Rosenthal Collins Group, LLC vs. Trading Technologies International, Inc et, al.

Filing 334

MEMORANDUM Opinion and Order. Signed by the Honorable Young B. Kim on 6/29/2010. (aac, )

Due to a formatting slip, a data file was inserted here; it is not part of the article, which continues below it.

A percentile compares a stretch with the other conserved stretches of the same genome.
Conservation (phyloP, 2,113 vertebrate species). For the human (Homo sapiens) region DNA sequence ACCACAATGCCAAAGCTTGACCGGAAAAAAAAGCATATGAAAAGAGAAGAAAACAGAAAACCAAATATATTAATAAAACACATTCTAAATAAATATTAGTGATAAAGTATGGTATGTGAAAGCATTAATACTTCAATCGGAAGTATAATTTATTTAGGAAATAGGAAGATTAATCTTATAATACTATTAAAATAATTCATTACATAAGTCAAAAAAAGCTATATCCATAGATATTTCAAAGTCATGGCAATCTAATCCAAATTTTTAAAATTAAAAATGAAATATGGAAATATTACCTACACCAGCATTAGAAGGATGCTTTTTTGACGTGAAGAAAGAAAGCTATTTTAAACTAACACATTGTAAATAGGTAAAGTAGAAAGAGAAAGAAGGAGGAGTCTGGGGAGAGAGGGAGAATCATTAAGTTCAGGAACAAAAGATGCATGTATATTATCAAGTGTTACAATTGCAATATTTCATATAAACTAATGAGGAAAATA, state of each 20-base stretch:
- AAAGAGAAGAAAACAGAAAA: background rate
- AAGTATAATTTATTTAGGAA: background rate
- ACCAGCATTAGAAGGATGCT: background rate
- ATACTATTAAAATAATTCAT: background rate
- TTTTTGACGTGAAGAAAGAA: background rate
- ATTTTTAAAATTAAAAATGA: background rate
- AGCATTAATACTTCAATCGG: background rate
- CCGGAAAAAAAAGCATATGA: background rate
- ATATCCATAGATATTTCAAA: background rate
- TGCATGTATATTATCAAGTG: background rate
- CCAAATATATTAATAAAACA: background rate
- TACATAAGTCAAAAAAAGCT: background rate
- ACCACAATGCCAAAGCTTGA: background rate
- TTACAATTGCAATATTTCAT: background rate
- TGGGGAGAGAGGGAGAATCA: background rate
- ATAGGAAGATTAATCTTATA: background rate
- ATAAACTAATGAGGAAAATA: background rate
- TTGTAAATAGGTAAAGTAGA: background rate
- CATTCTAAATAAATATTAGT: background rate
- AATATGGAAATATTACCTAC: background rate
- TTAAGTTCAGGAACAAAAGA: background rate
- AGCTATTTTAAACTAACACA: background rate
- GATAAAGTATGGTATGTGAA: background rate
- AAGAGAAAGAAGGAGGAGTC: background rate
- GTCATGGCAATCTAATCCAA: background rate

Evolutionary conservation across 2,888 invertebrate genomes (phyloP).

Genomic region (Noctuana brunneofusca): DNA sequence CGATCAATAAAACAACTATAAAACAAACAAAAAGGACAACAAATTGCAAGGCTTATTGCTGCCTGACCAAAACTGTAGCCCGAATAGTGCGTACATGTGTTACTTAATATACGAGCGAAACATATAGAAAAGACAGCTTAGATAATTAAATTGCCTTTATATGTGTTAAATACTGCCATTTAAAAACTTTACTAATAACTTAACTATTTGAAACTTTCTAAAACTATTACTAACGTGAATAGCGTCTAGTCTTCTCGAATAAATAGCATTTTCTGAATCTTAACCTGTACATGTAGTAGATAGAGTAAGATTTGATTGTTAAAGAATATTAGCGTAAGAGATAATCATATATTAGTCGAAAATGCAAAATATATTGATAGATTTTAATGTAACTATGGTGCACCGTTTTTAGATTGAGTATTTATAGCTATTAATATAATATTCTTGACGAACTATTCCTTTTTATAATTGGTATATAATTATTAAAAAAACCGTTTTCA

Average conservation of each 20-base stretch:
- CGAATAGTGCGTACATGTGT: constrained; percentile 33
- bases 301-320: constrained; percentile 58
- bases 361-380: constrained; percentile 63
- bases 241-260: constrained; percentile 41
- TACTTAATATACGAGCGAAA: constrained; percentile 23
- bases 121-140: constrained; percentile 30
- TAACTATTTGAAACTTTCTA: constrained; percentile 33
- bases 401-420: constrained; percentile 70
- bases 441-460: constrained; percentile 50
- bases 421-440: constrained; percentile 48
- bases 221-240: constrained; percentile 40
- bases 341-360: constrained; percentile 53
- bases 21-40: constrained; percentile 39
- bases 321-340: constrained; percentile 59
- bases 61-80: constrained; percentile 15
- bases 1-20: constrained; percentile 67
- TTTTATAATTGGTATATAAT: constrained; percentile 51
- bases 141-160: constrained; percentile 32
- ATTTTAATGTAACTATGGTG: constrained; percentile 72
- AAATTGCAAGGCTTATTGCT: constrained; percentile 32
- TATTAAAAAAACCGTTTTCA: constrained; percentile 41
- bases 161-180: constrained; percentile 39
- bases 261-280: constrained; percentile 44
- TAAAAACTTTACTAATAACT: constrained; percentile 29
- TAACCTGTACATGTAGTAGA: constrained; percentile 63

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UNITED STATES DISTRICT COURT N O R T H E R N DISTRICT OF ILLINOIS E A S T E R N DIVISION R O S E N T H A L COLLINS GROUP, LLC., P la in tif f , v. T R A D IN G TECHNOLOGIES IN T E R N A T IO N A L , INC., D e f e n d a n t. ) ) ) ) ) ) ) ) ) C a s e No. 05 CV 4088 M a g is tr a te Judge Young B. Kim J u n e 29, 2010 M E M O R A N D U M OPINION and ORDER B e f o re the court is the issue of whether defendant, Trading Technologies In te rn a tio n a l, Inc. ("TT"), is entitled to $375,106.75 in attorney fees and costs [244, 294]. In this patent litigation, the court sanctioned the plaintiff, Rosenthal Collins Group, LLC (" R C G " ), for attempting to mislead the court and the defendant when it represented that it h a d discovered prior art that invalidated the patents-in-suit. RCG now argues that TT spent to o much money exposing its misconduct and that TT is entitled to no more than $3,750. For th e following reasons, TT is entitled to recover $289,234.39 in fees and costs: P r o c e d u r a l History O n July 15, 2005, RCG filed this lawsuit against TT seeking a declaratory judgment th a t: (1) TT's patents for computer software used in electronic futures trading ("the `132 p a te n t" and "the `304 patent") are invalid; and (2) RCG had not infringed either of TT's p a te n ts. TT filed counterclaims and alleged that RCG had infringed the patents-in-suit. TT b ro u g h t similar patent infringement claims against other entities in five other lawsuits filed in the Northern District of Illinois. The court consolidated all of these cases for purposes of d is c o v e ry and claim construction; the lead case in the series is Trading Tech., Int'l, Inc. v. e S p e e d , Inc., No. 04-CV-5312 ("the eSpeed litigation"). RCG and the defendants in these o th e r actions engaged in discovery focused on finding evidence of prior art to show that TT's p a te n ts are invalid. O n January 23, 2006, TT filed a claim construction brief asserting that RCG's p ro d u c ts infringe on multiple claims of the `132 and `304 patents. (R. 42.) Three months la te r, on April 26, 2006, RCG moved for summary judgment asserting that the `132 and `304 p a te n ts are invalid because the Wit Capital digital stock market ("Wit DSM") is prior art that d is c lo s e d each element of the claims of TT's patents. (R. 62.) RCG's motion hinged largely o n the declaration of Walter Buist ("Buist"), the creator of Wit DSM. TT poured over the te c h n ic a l materials provided by RCG and deposed Buist and his son Christopher Buist (to g e th e r "the Buists") to investigate the validity of RCG's prior art assertion. d e p o s itio n of the Buists then triggered what has become a three-year fee battle. O n August 10, 2006, TT moved for sanctions on the basis that RCG fabricated the Wit D S M prior art in order to invalidate TT's patents. (R. 90.) TT accused RCG and its counsel o f directing Buist to materially alter the evidence by changing certain codes in its software p r o g ra m m in g to make it appear that before TT obtained its `132 and `304 patents the Wit D S M included the single-action-order entry capability TT's patents describe. In order to u n c o v e r this alleged fraud, TT asserted that its expert had to analyze millions of lines of code The 2 looking for 12 lines of altered code. TT sought, inter alia, default judgment and an award o f attorney fees and costs against RCG as relief. O n March 14, 2007, the court denied TT's motion for sanctions to the extent that TT s o u g h t default judgment. (R. 142.) The court held that default judgment was not warranted b e c a u s e TT failed to show, by clear and convincing evidence, that "Buist or RCG's counsel w illf u lly and intentionally fabricated evidence to deceive this court or the judicial system." (Id. at 10-11.) But the court agreed with TT that RCG's motion for summary judgment was " m is le a d in g ," "disingenuous," and "prematurely filed." (Id. at 9-10.) The court reasoned th a t RCG's summary judgment motion was at best premature because RCG should have k n o w n that without corroborating evidence, Buist's bare testimony was insufficient to meet its burden of proof. (Id. at 10.) The court also described RCG's conduct as "somewhat d is in g e n u o u s " because RCG neglected to inform the court that Buist had made modifications to the Wit DSM's source code. (Id. at 11.) The court found RCG's conduct sanctionable and s tru c k Buist's summary judgment declaration, denied RCG's motion for summary judgment w ith o u t prejudice, and ordered RCG to "pay the costs for TT's software programming c o n s u lta n t and costs and attorneys' fee associated with [the sanctions motion]." (Id. at 12.) S e v e n months later, on October 29, 2007, RCG moved to vacate the sanctions order a rg u in g that its conduct did not meet the standard for sanctions and that TT's request for $ 3 0 0 ,0 0 0 in fees and costs was unreasonable and punitive. (R. 183.) On July 17, 2008, the c o u rt denied RCG's motion and reemphasized that, "had RCG been forthcoming, TT would 3 not have been required to hire the consultant, depose [the Buists], or spend time drafting a m o tio n for sanctions." (R. 225 at 4.) In denying RCG's motion, the court authorized TT to re c o v e r fees and cost related to three different categories: (1) TT's programming consultant; (2 ) TT's deposition of the Buists; and (3) TT's prosecution of the sanctions motions. (Id.) Because of the amount in controversy, more than $300,000, the court ordered the parties to c o m p ly with Local Rule 54.3 and then to brief the issue of reasonableness. (Id.) T T filed its opening memorandum on October 15, 2008, in support of its fees and c o s ts . (R. 244.) The following year, on February 6, 2009, the assigned district judge referred th e matter of reasonableness of the fees and costs to this court and noted his skepticism that $ 3 0 0 ,0 0 0 could be at stake "for a single discovery dispute." (R. 262, 267.) This court o r d e r e d RCG to file a response to TT's memorandum by April 8, 2009, and TT to file its re p ly by April 29, 2009. (R. 269.) This court then held a hearing on the issue of re a s o n a b le n e s s on May 20, 2009, and heard oral arguments. (R. 292, 301.) A n a ly s is T T is entitled to recover $289,234.39 as reasonable fees and costs it incurred as a re s u lt of RCG's misconduct. On March 14, 2007, the court granted TT's motion for s a n c tio n s under Federal Rule of Civil Procedure 37(b)(2) and the inherent powers of the c o u rt to manage its cases in a fair and expeditious manner. (R. 142.) Pursuant to Rule 3 7 (b )(2 )(C ), "the court must order the disobedient party, the attorney advising that party, or b o th to pay the reasonable expenses, including attorney's fees, caused by the failure . . . ." 4 See also Bryant v. Gardner, 587 F. Supp. 2d 951, 968 (N.D. Ill. 2008). In this case, the court o rd e re d RCG to pay the necessary expenses TT incurred as a result of RCG's misconduct. A s an initial matter, the court notes that the contentiousness and obvious mutual m istru s t that the parties demonstrated during the underlying sanctions proceedings have le a c h e d into the current briefs regarding the reasonableness of TT's fees and costs stemming f ro m the sanctionable conduct. Most notably, RCG has taken the position that TT should not b e awarded any fees or costs despite Judge Moran's sanctions order because it characterizes T T 's fee petition as "bloated," "exorbitant," and "itself subject to sanctions." (R. 275 at 1.) RCG accuses TT of greediness, and urges this court to punish TT by denying the fee petition in its entirety. This court wholly disagrees with RCG's characterization of TT's fee petition, a n d for the reasons described below, finds that the bulk of the requested fees and costs are re a s o n a b le . For TT's part, it argues that RCG has waived any challenge to the re a s o n a b le n e s s TT's expenses because, it says, RCG refused to comply in good faith with L o c a l Rule 54's mandate that the parties attempt to reach an agreement regarding fees and c o s ts . But RCG raised a number of objections to TT's claimed fees before TT filed the fee p e titio n , and even though those arguments are largely meritless, this court does not consider th e m waived. T h e remaining questions before the court are how much did TT spend because of R C G 's misconduct and how much of that expenditure is reasonable? According to the July 1 7 , 2008 order, TT is entitled to recover attorney fees and costs related to three categories: 5 (1) retention of a program consultant; (2) deposition of the Buists; and (3) litigation of the s a n c tio n s motion. (R. 225.) In order to answer the remaining questions, this court reviewed th e supporting documents TT submitted and examined each page and each line item. If the c o u rt could not determine whether a line-item fee or cost was attributable to RCG's m isc o n d u c t and whether it was reasonable, the item was not included in the total amount a w a rd ed . A . Computer Expert Fees and Cost A s for the first category of expenditure, TT is entitled to recover the full $52,477.08 it spent on computer expert Evan Dygert ("Dygert"). TT paid this sum to Dygert for services re n d e re d between March 9 and October 26, 2006. RCG contends that the court should reject T T 's request for fees and costs related to Dygert because TT would have expended $ 5 2 ,4 7 7 .0 8 even if RCG had not moved for summary judgment. RCG points out that Dygert p e rf o rm e d work for and billed TT twice in March 2006 (on March 9 and 16), more than a m o n th before RCG filed its summary judgment motion. A lth o u g h RCG's argument has facial appeal, it lacks substance, primarily because J u d g e Moran could not have been more clear that TT is entitled to recover for all of its re a s o n a b le fees and costs incurred as a result of Dygert's work trying to identify and u n d e r sta n d the hidden modifications in the Wit DSM source code. The court specifically o rd e re d RCG, without identifying any limitations, "to pay the costs for TT's software p ro g ra m m in g consultant." (R. 142 at 12.) In denying RCG's motion to vacate the original 6 sanctions award, Judge Moran reiterated that with respect to Dygert, "we specifically directed R C G to pay his fees, not limiting those fees to the time it took him to locate the modifications o f the code." (R. 225 at 3-4.) Nowhere did Judge Moran suggest that the sanctions award s h o u ld be limited to costs incurred after RCG filed its disingenuous summary judgment m o tio n . In any event, TT has shown that all of Dygert's work was impacted by or resulted f ro m RCG's misconduct. The misconduct TT alleged and the court sanctioned was RCG's m isre p re s e n ta ti o n s regarding Wit DSM, which began as early as February 2006. Specifically, on February 16, 2006, RCG produced images of print outs of a version of the D S M code allegedly from 1998 and 1999, without informing TT of Buist's modifications to o th e r versions of the code. Thus Dygert spent time examining those codes in March 2006 w ith o u t knowing that RCG planned to misrepresent that other versions of the code revealed c ritic a l functionality. At a settlement meeting in April 2006, RCG ran a demonstration of the m o d if ie d source code for TT to show its supposed single-action-order entry function, again w ith o u t revealing the crucial fact that Buist modified the original codes after TT obtained the `1 0 2 and `304 patents. Because RCG took the position that the Wit DSM code included the s in g l e - a c tio n -o rd e r function before it moved for summary judgment, TT was forced to e x a m in e that theory even before the motion was filed. Thus the fact that RCG did not move f o r summary judgment until after Dygert was retained is irrelevant. 7 RCG argues in the alternative that TT is not entitled to recoup its expenses related to D yg e rt's work because some of his bills are for work done after the sanctions motion was f u lly briefed, some is charged to the eSpeed litigation, and because RCG characterizes D yg e rt's billing as insufficiently specific. First, even though Dygert performed and billed T T $9,804.94 for consultant work on October 26, 2006­which is after TT filed its motion for s a n c tio n s on August 10, 2006­the record shows that TT filed its reply in support of its s a n c tio n s motion on October 26, 2006. TT's supporting documentation shows that TT in c u rre d $9,804.94 in expert fees in connection with preparing its reply brief in support of its sanctions motion, and therefore is recoverable. As for Dygert's time charged to the e S p e e d litigation, as explained above, this case was consolidated with the eSpeed case (and o t h e r s ) for purposes of discovery. To the extent that RCG objects to bills charged to the e S p e e d litigation on the supposition that such work was somehow unrelated to this case, that s u g g e s tio n lacks credulity. The purpose of consolidating cases for discovery is to prevent d u p lic a tio n of work that is relevant to more than one matter, and Dygert's billing work under th e label eSpeed is an inconsequential administrative decision. As for RCG's complaint that D yg e rt's bills are insufficiently detailed, this court finds TT's documentation supporting its e x p e rt-re la te d expenses specific enough to demonstrate that Dygert's billed time was c o n n e c te d to work that was either hampered by, or made necessary by, RCG's sanctioned c o n d u c t. For all of these reasons, TT is entitled to recover the full amount associated with D yg e rt's fees and costs in the amount of $52,477.08. 8 B. Deposition Fees and Costs T T is entitled to recover $150,703.56 in fees and costs related to the second category o f expenditure: TT's work preparing for and deposing the Buists, including attorney fees, t r a v e l costs, and deposition expenses. In responding to what appeared to be a significant d e v e lo p m e n t in this action (RCG's new assertions regarding the 1998 & 1999 Wit DSM s o u rc e code), TT sought to obtain and review all materials connected to Buist's declaration a n d his opinion that the Wit DSM contained the single-action-entry function before TT o b ta in e d its patents. TT's legal team then traveled from Chicago to New York to depose the B u is ts on June 22 and 23, 2006. TT argues that it spent a total of $156,762.31 to investigate B u is t's assertions and to prepare for the two depositions. RCG contends that this court should reject TT's request for fees and costs related to th e Buists' depositions because, it says, TT would have deposed them notwithstanding the s u m m a ry judgment motion. But that is an issue that has already been resolved against RCG. In denying RCG's motion to vacate the sanctions order, Judge Moran found that absent R C G 's misconduct, "TT would not have been required to hire the consultant, depose M r. Buist or his son, or spend time drafting a motion for sanctions." (R. 225 at 12.) Judge M o ra n specifically stated that the costs of the Buist depositions "are properly attributable to R C G 's conduct and therefore are properly borne by RCG." (Id.) That finding constitutes the la w of the case, and the current fee petition does not give RCG a platform to rehash resolved a rg u m e n ts. 9 Turning to the reasonableness of the deposition-related expenses, according to TT, the $ 1 5 6 ,7 6 2 .3 11 it spent in fees and costs to investigate RCG's assertions and to expose RCG's m isc o n d u c t can be broken down as follows: A tto rn e y Fees P a ra le g a l Fees T ra v e l Cost C o u rt Reporter C ost T o ta l $ 9 3 , 8 5 5 .0 0 $ 2 7 , 7 9 6 .2 5 $ 1 6 , 9 3 8 .6 5 $ 1 8 , 1 7 2 .4 1 $ 1 5 6 ,7 6 2 .3 1 T T has provided documentation supporting these expenditures. (R. 285, Exs. N-D, ­E, AA.) B a se d on the nature and the complexity of the misconduct in question and the fact that th e court has already ruled that TT is entitled to recover fees and costs related to the Buists' d e p o s itio n s , the court finds that the detailed expenses are reasonable except for the following p a ra le g a l line items: D a te 0 6 /0 9 /0 6 0 6 /1 0 /0 6 0 6 /1 1 /0 6 0 6 /1 2 /0 6 0 6 /1 3 /0 6 D e s c rip tio n of Work p re p a ra tio n of Buist witness kit p re p a ra tio n of Buist witness kit p re p a ra tio n of Buist witness kit p re p a ra tio n of Buist witness kit p re p a ra tio n of Buist witness kit Amount $ 1 ,8 0 3 .7 5 $ 3 2 3 .7 5 $ 6 4 7 .5 0 $ 1 ,8 0 3 .7 5 $925 1 This amount reflects the total amount minus $108.21 TT withdrew from its request. (R. 2 8 5 at 26.) 10 06/14/06 p re p a ra tio n of Buist witness kit T o ta l $555 $ 6 ,0 5 8 .7 5 T h e court cannot determine whether the particular task the paralegal performed on various d a te s warrants an award of $6,058.75 in fees. One reasonable inference the court might draw f ro m the task description is that the paralegal prepared documents to be reviewed by TT's a tto rn e ys and/or to be used at the Buists' deposition. But because the paralegal used more d e s c rip tiv e statements when he was engaged in preparation work for the Buists' depositions o n other dates, the court cannot reasonably infer that he was engaged in similar work on the d a ys he simply noted "Buist witness kit." (R. 285, Ex. AA at 6.) Accordingly, this court o m its from the sanctions award the paralegal fees represented by the "Buist witness kit" time e n trie s . R C G argues that under Federal Rule of Civil Procedure 54, TT is not entitled to re c o v e r its expenses for its lawyers and Dygert to travel to the Buist depositions. Similarly, it argues that TT may recover court reporter expenses only in the amount of $3.30 per page o f deposition transcript.2 But as TT points out, the district court sanctioned RCG pursuant to its inherent powers to manage litigation and Rule 37, which provides for sanctions where a party does not cooperate in discovery, not Rule 54(d), which outlines the limits on fees and c o s ts available to a prevailing party post-judgment. The cases RCG cites to support its 2 RCG also nitpicks TT's deposition-related costs for airfare and accuses TT of doubleb illin g . This court has considered those arguments and finds them unsupported by the record. 11 argument that TT's travel and deposition costs should be limited all stem from Rule 54. But c o u rts in this circuit (and others) have found that attorney travel costs are fair game in the s a n c tio n s context. See, e.g., Barrett v. Brian Bemis Auto World, 230 F.R.D. 535, 537 (N.D. Ill. 2005); Brown v. Walker, 2008 WL 4809691, at **2-3 (N.D. Ind. Oct. 31, 2008); see also B io v a il Labs., Inc. v. Ahcen Pharms., Inc., 233 F.R.D. 648, 654 (C.D. Cal. 2006); Wirerope W o r k s , Inc. v. Travelers Excess & Surplus Lines Co., 2008 WL 2073375, at *4 (E.D. Pa. May 1 2 , 2008). Because the purpose of the sanctions is both to punish RCG's past conduct and to deter future misconduct, see Nat'l Hockey League v. Metropolitan Hockey Club, Inc., 427 U .S . 639, 643 (1976), this court finds it appropriate to order RCG to reimburse TT's full c o u r t reporter costs rather than to limit the award artificially by the cost-caps that apply to a w a rd s under Rule 54. C . Sanctions Motion Fees and Costs T T is entitled to recover $86,053.75 of the $103,303.75 it seeks in connection with th e third category of expenditure: fees and costs related to litigating its motion for sanctions. This court notes that RCG has lodged a number of broad complaints regarding the nature and q u a lity of TT's billing, arguing that it improperly seeks reimbursement for wholly or partially re d a c te d time entries, for "mixed-entry" or improperly categorized time entries, and for fees it characterizes as insufficiently documented. Its objection to TT's redacted time entries is p u z z lin g , given TT's representation that it supplied RCG with unredacted versions of its time s h e e ts before RCG filed its response. Moreover, RCG has not identified any of the particular 12 entries it finds objectionable. This court has carefully scrutinized the documentation s u p p o rtin g TT's claimed fees and costs, and finds that with the few exceptions described b e lo w , TT has demonstrated that its fee request is reasonable. At the outset, the court s u b tra c ts the following two line items from the total sought in connection with the sanctions m o tio n : P a ra le g a l A a ro n Purser A a ro n Purser D a te Service R e n d ere d 1 1 /1 6 /0 6 1 1 /1 7 /0 6 T o ta l A mount $ 1 ,4 8 0 $ 1 ,3 8 7 .5 0 $ 2 ,8 6 7 .5 0 T h e court subtracts $2,867.50 from the total sought because TT failed to provide sufficient in f o rm a tio n ­ a n d the description of the services rendered by the paralegal on the time sheets f a ile d to show­that these fees were directly related to preparing and filing the motion for s a n c tio n s . 1 . July 2006 to August 2006 Next, in order to properly assess whether the remaining amount sought by TT is re a s o n a b le , the court must examine TT's actual filings. The record shows that on August 10, 2 0 0 6 , TT filed what is essentially a two-page motion, titled "Motion for Sanctions Based on R C G 's Fabrication of Prior Art in Support of its Motion for Summary Judgment of In v a lid ity," and a 28-page supporting memorandum of law with 12 exhibits. The attorney tim e sheets (July 5 to August 15, 2006) provided by TT (R. 285, Ex. AA) show that TT 13 incurred attorney fees in the amount of $24,417.50 to prepare, file, and present the motion f o r sanctions on August 15, 2006. T h e time sheets show that TT first had to consider whether to move for sanctions, and th e n after it decided to pursue this option, TT's attorneys spent time compiling the relevant in f o rm a tio n and exhibits, drafting the motion and the supporting memorandum of law, and p r e s e n t i n g the motion to the court. With respect to considering the sanctions option, TT in c u rre d fees in the amount of $783.75 for 2.75 attorney hours on July 5 and 6, 2006. As to c o m p ilin g the relevant information, TT incurred fees in the amount of $3,278.75 for 12 a tto rn e y hours (July 11-12, 14, 19, 21, and 31, 2006). As to drafting the motion, TT incurred f e e s in the amount of $5,470, for 18.5 attorney hours (July 9-10, 12-14, 24, and 27, and A u g u s t 1, 4-5, 2006). As for drafting the memorandum of law and presenting the motion, T T incurred fees in the amount of $14,885 for 61.75 hours (August 3-4, 7-10, and 15, 2006). B a se d on the court's examination of the time sheets, these fees and hours are re a s o n a b le , except for the fees TT spent drafting the two-page motion (R. 90.) In order to p re p a re the actual motion for sanctions, TT asserts that its attorneys spent a total of 18.5 h o u rs and billed $5,470 in fees. Of these 18.5 hours, TT's attorneys spent 12.5 hours (July 9 , 10, 13-14, and August 5, 2006), totaling $3,787.50, to draft a simple 2-page motion. This f e e amount of $3,787.50 is excessive and unreasonable. The court recognizes that its reading o f the time sheets may be too simplistic, but TT did not offer explanations or other details to demonstrate that these charges are reasonable. The court finds that an award of $570 (two 14 attorney hours) is reasonable for the drafting of the motion. With that reduction in place, TT is entitled to $21,200 for preparing, filing and presenting its motion for sanctions against RCG. 2 . August 2006 to October 2006 T h e court must also examine the fees TT incurred to litigate and prosecute the motion f o r sanctions. The court ordered RCG to file a response to TT's sanctions motion by S e p te m b e r 14, 2006. (R. 96.) A week before its response was due, RCG moved for an e x te n s io n of time to conduct additional discovery in order to prepare its response. (R. 98.) TT opposed the motion and argued that RCG was not entitled to additional discovery and that R C G had ample time (five weeks) to file a response to the sanctions motion. (R. 99.) The c o u rt denied RCG's request to conduct additional discovery prior to filing a response, but g ra n te d RCG an extra week to file its response. (R. 101.) Three days before its response was d u e , on September 18, 2006, RCG again sought an extension of time to file a response, and T T again argued that RCG should be compelled to file its response immediately. (R. 102, 1 0 4 .) The court granted RCG until October 5, 2006, to file its response. (R. 106.) In its response to the sanctions motion, RCG went on the offensive. It accused TT of m isle a d in g the court by filing the sanctions motion and also accused TT of defrauding the U n ite d States Patent Office when it submitted its application for the patents-in-suit. (R. 107.) In support, RCG attached 71 pages of exhibits, including Buist's 10-page declaration denying th a t RCG ever instructed him to alter evidence, that he made any misleading statements, or 15 that he tried to conceal any alterations he made to the source codes in question. RCG also a tta c h e d an 8-page declaration of Dr. Stephen Lesavich, an attorney of record for RCG, d e n yin g that he ever instructed Buist to alter evidence in favor of RCG and maintaining that B u is t's Wit DSM constitutes prior art invalidating TT's patents. (Id.) In further support, R C G submitted the declaration of its lead attorney as a sealed document. (R. 108.) TT filed a 13-page reply addressing each of RCG's arguments and assertions on October 26, 2006. (R. 107, 109.) F ro m the time TT presented its sanctions motion on August 15, 2006, until the time it filed its reply on October 26, 2006, TT asserts that it incurred attorney fees in the amount o f $61,377.50 for a total of 196.75 attorney hours. Of this amount, TT spent $3,021.25 (12.5 a tto rn e y hours) responding to RCG's multiple requests for extension of time and $58,356.25 (1 8 4 .2 5 attorney hours) preparing and filing its reply brief in support of the sanctions motion. H a v in g examined the relevant time sheets, the court finds that TT is entitled to $ 5 0 ,2 1 2 .5 0 in fees in connection with its prosecution of the sanctions motion. The court s u b tra c ts the following line items because based on the description of the services rendered, th e s e items are either duplicative or unrelated to the motion for sanctions: A tto r n e y J e n n if e r Kurcs L e if Sigmond L e if Sigmond D a te Service R e n d e re d 0 9 /1 5 /0 6 1 0 /0 9 /0 6 1 0 /1 0 /0 6 A mount $385 $ 1 ,9 8 0 $ 1 ,2 1 0 16 Leif Sigmond L e if Sigmond L e if Sigmond L e if Sigmond 1 0 /1 3 /0 6 1 0 /2 0 /0 6 1 0 /2 3 /0 6 1 0 /2 4 /0 6 T o ta l $ 1 ,7 6 0 $ 2 ,6 4 0 $ 1 ,7 6 0 $ 1 ,4 3 0 $ 1 1 ,1 6 5 A ls o , the court recognizes that TT incurred $15,225 in connection with three of its a tto rn e ys revising its reply brief, on October 25 and 26, 2006, spending a total of 48.5 hours. The court will not discount the fees incurred for these revisions because the reply was s ig n if ic a n t to TT's litigation posture and it was entitled to spend the time to perfect its reply b rie f . The court also considers the fact that TT did not know whether its fees would be re im b u rs e d at a later time and would have spent what it deemed to be reasonable in order to p ro te c t its patents. 3 . October 2006 to May 2008 F in a lly, the court must examine the fees and costs TT incurred after it filed its reply b rie f on October 26, 2006, and after the court agreed with TT that it is entitled to recover c e rta in fees and costs. On November 10, 2006, RCG moved to strike TT's reply to its s a n c tio n s motion. (R. 112.) Three days later, at a cost of $997.50, TT filed a response to the m o tio n to strike, which the court denied in its order dated March 14, 2007, in which it g ra n te d in part and denied in part TT's motion for sanctions. (R. 141, 142.) More than seven months later, on October 29, 2007, RCG filed a three-page motion t o vacate the sanctions ruling and raised alarm that TT was seeking $300,000 in fees. 17 (R. 183.) From October 30, 2007, to May 21, 2008, TT incurred fees in the amount of $ 1 3 ,6 4 3 .7 5 responding to that motion. Specifically, TT incurred fees in the amount of $ 1 ,9 4 7 .5 0 for 7.75 attorney hours (October 30 and November 13, 2007) related to its 10-page re s p o n s e to the motion to vacate. (R. 186.) RCG filed an 11-page reply with 54 pages of e x h ib its on November 30, 2007. (R. 187.) Of course, this reply­more detailed and s u b s ta n tiv e than the original motion to vacate­caused TT to file a seven-page sur-reply to d e f e n d its award of fees and costs and to identify what TT deemed to be misrepresentations m a d e in RCG's reply brief. (R. 188.) To file its sur-reply TT incurred $4,008.75 for 15.75 a tto rn e y hours (December 12-14 and 17, 2007). T h e n on May 10, 2008, RCG filed a three-page response to TT's sur-reply with 20 p a g e s of exhibits, including a declaration from RCG's counsel. (R. 204.) TT then moved to file a declaration from one of its attorneys to counter RCG counsel's declaration. (R. 205.) TT incurred an additional sum of $7,687.50 for 22.75 attorney hours (May 12-15 and 21, 2 0 0 8 ) to prepare the motion and the declaration and to present the motion on May 21, 2008. Two months later, on July 17, 2008, the court denied RCG's motion to vacate. (R. 224, 225.) Based on the record as well as the time sheets offered by TT, the court finds that TT is e n title d to recover $997.50 it spent to protect its reply brief and $13,643.75 it spent to litigate R C G 's attempt to vacate the court's sanctions order. 18 Conclusion F o r the foregoing reasons, TT is entitled to recover $289,234.39 from RCG: C a te g o ry of Reimbursement E x p e rt Fees and Cost D e p o sitio n Fees and Cost S a n c tio n s Motion Fees T o ta l A mount $ 5 2 ,4 7 7 .0 8 $ 1 5 0 , 7 0 3 .5 6 $ 8 6 ,0 5 3 .7 5 $ 2 8 9 , 2 3 4 .3 9 R C G is ordered to pay this amount to TT by July 9, 2010. The parties are also ordered to appear for a status hearing on July 9, 2010, at 11:00 a.m. ENTER: _________________________________ Y o u n g B. Kim U n ite d States Magistrate Judge 19